Information commissioner Suzanne Legault has tabled her annual report on the state of the access to information system. Here are excerpts from her foreword.
This time last year, I sounded a note of mild optimism in my annual report. For the first time in a decade, federal institutions were providing more timely responses to access to information requests—a slight but perceptible improvement.
That progress was short-lived, however. As I release my latest annual report, there are unmistakable signs of significant deterioration in the federal access system. In fact, I saw numerous instances over the year of institutions’ failing to meet their most basic obligations under the Access to Information Act.
One organization was so understaffed it could not acknowledge access requests until months after receiving them, and even then could not say when it would be able to provide a response. Another took an extension of more than three years for responding to an access request. Others failed to live up to commitment dates my office had negotiated for providing records to requesters on files that were already considerably overdue. Still others did not retrieve and analyze records before telling requesters they could not have access to them.
A common refrain was that budgetary restraint is having a direct and adverse impact on the service institutions provide requesters…
All together, these circumstances tell me in no uncertain terms that the integrity of the federal access to information program is at serious risk…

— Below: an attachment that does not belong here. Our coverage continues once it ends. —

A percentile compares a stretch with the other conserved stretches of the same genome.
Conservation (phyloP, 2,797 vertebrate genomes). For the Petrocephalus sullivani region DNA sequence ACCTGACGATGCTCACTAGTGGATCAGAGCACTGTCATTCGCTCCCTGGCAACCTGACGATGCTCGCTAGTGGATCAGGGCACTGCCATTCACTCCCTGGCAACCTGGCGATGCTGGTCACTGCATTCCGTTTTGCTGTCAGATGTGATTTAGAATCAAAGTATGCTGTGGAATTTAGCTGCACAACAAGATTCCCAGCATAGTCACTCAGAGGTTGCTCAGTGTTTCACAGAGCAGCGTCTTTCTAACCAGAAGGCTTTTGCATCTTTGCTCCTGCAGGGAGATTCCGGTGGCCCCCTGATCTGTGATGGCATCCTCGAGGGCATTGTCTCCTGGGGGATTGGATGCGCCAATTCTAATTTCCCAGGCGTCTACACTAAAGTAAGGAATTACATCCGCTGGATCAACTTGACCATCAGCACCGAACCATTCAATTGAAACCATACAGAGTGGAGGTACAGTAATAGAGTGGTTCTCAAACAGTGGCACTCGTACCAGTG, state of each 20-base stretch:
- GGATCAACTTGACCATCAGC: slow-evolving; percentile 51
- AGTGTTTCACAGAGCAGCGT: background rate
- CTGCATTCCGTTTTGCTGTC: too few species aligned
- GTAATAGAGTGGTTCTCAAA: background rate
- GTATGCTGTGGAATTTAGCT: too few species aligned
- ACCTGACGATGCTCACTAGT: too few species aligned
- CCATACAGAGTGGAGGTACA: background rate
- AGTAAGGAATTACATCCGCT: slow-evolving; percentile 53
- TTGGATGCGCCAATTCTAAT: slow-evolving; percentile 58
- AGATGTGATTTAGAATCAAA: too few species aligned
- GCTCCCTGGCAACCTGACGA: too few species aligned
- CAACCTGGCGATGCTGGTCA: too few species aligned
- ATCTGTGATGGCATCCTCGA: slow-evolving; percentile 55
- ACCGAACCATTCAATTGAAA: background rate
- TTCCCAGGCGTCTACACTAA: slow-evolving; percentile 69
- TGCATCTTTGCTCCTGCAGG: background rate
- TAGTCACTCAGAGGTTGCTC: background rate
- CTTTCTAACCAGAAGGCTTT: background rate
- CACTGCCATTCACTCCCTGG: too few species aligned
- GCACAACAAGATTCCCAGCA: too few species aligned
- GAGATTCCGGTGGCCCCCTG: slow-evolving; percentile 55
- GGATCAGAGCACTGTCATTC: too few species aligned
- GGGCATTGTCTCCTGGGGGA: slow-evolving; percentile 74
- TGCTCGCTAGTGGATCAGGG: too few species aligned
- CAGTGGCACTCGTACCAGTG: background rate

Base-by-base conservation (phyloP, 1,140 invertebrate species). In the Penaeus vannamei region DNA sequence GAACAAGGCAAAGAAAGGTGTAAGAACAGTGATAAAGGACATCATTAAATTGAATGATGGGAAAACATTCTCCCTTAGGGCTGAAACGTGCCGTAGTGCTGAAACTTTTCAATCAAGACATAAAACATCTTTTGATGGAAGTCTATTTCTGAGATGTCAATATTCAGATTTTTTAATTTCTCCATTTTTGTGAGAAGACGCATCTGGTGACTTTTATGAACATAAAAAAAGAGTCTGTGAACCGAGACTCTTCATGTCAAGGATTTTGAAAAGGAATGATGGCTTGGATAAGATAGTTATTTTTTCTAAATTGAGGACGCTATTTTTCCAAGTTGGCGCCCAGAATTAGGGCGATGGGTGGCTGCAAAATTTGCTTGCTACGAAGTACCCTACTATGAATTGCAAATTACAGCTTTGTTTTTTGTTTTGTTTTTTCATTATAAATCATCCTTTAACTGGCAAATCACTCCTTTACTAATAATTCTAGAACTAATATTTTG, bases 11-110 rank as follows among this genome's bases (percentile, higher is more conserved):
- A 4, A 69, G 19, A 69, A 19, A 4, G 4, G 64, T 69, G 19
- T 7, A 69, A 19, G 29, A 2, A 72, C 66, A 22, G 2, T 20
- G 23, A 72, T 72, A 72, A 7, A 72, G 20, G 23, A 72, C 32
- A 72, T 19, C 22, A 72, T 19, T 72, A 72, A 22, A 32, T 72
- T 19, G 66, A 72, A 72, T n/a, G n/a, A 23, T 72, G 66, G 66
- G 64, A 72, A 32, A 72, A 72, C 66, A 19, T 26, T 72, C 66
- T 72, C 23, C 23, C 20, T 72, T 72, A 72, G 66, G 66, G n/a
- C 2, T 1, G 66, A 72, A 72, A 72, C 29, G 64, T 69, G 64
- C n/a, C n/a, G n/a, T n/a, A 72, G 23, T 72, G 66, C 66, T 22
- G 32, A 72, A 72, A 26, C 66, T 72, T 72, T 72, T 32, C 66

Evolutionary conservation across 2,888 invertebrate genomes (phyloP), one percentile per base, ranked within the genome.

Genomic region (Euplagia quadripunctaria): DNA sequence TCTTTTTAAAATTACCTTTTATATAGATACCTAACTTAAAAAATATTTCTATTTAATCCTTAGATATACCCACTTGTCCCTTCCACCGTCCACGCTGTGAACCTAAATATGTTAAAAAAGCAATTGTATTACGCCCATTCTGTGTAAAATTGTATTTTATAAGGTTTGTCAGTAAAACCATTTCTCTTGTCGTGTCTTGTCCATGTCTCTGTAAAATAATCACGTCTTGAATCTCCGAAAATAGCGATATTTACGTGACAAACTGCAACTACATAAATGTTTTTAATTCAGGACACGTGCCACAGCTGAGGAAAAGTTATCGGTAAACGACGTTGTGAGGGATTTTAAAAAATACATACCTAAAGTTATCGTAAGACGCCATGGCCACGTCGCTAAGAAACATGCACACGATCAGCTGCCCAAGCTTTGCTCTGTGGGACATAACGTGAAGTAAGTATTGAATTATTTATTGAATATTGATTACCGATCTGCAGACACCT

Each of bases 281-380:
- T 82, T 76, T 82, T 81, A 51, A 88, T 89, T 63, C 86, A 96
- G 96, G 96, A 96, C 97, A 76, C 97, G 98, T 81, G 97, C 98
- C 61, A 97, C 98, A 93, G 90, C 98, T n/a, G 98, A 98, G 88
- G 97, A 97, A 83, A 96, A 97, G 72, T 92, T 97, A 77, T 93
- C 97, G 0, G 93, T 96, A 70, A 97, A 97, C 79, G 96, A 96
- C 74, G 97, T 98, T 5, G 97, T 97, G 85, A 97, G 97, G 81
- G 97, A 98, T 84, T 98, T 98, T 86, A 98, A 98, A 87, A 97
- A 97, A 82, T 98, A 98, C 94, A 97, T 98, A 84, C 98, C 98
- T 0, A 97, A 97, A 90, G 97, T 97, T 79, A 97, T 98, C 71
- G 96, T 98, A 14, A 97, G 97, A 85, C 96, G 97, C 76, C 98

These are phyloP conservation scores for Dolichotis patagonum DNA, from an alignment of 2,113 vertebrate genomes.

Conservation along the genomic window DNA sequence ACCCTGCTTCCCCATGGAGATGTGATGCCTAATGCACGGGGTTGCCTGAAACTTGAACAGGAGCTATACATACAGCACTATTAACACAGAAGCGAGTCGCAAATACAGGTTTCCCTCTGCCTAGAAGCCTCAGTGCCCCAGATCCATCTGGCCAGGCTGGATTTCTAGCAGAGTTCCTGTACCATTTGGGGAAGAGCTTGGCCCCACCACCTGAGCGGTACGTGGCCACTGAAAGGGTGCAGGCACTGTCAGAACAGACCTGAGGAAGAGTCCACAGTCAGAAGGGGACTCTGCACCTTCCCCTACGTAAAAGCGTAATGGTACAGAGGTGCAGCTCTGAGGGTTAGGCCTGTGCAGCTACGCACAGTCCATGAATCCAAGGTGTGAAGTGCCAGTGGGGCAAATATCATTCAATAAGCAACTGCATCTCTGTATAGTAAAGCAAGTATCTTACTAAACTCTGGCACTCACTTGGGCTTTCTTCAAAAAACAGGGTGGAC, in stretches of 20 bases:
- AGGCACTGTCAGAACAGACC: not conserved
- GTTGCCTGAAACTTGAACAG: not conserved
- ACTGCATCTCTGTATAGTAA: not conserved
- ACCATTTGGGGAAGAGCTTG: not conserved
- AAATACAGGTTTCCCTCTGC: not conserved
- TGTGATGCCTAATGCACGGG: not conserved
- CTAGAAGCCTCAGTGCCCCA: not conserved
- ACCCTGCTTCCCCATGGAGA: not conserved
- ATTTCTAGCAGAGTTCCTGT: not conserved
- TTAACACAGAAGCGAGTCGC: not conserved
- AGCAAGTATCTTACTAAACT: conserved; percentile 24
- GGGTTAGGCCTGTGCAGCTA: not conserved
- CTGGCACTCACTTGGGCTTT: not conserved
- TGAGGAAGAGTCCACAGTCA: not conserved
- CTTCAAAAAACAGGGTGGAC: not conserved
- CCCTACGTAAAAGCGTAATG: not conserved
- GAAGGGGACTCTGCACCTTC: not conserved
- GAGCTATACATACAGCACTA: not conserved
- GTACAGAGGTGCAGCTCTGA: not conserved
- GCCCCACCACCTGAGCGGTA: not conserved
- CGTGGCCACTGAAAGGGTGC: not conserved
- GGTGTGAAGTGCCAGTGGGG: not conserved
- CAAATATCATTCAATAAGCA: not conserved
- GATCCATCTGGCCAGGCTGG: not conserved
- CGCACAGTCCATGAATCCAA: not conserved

The legislation that guides access to information at the federal level must be modernized to reflect technological and legislative advances that have taken place since the Act was drafted 30 years ago. Administrative fixes, while suitable for addressing some concerns, are insufficient to effectively deal with the pressing problems in the legislation. Countless calls for reform have gone unheeded by successive governments. That track record of inaction must cease, given the perilous state of the access system.
There is also a role for Canadians to play. They must speak out about the need for a properly functioning access system and their quasi-constitutional right to information about the decisions the government is making on their behalf.
At this juncture, it is my view that the government has no choice but to listen to those demands. The Access to Information Act is the law of the land. Respecting it is the government’s legal obligation.
Moreover, access to information is fundamental to Canada’s system of government, a key tool that facilitates citizen engagement with the public policy process. When the access system falters, not only is Canadians’ participation in government thwarted but ultimately, the health of Canadian democracy is at stake.
Coincidentally, Brent Rathgeber suggests yesterday’s Throne Speech was an opportunity to present a new agenda for transparency and accountability.
On June 5, I resigned from the Conservative Caucus due to its lack of commitment to transparency and accountability. The Conservative Government is embroiled in ethical and legal scandals. There was not a word, however, about ethics or transparency in the 7000 word speech. Admittedly, I have a special interest in democratic reform and government accountability, but with the Government embroiled in multiple scandals resulting from a lack of transparency regarding Senate expenses, I submit that a grand vision regarding transparency and governance would have been better received and more successful in changing the channel.
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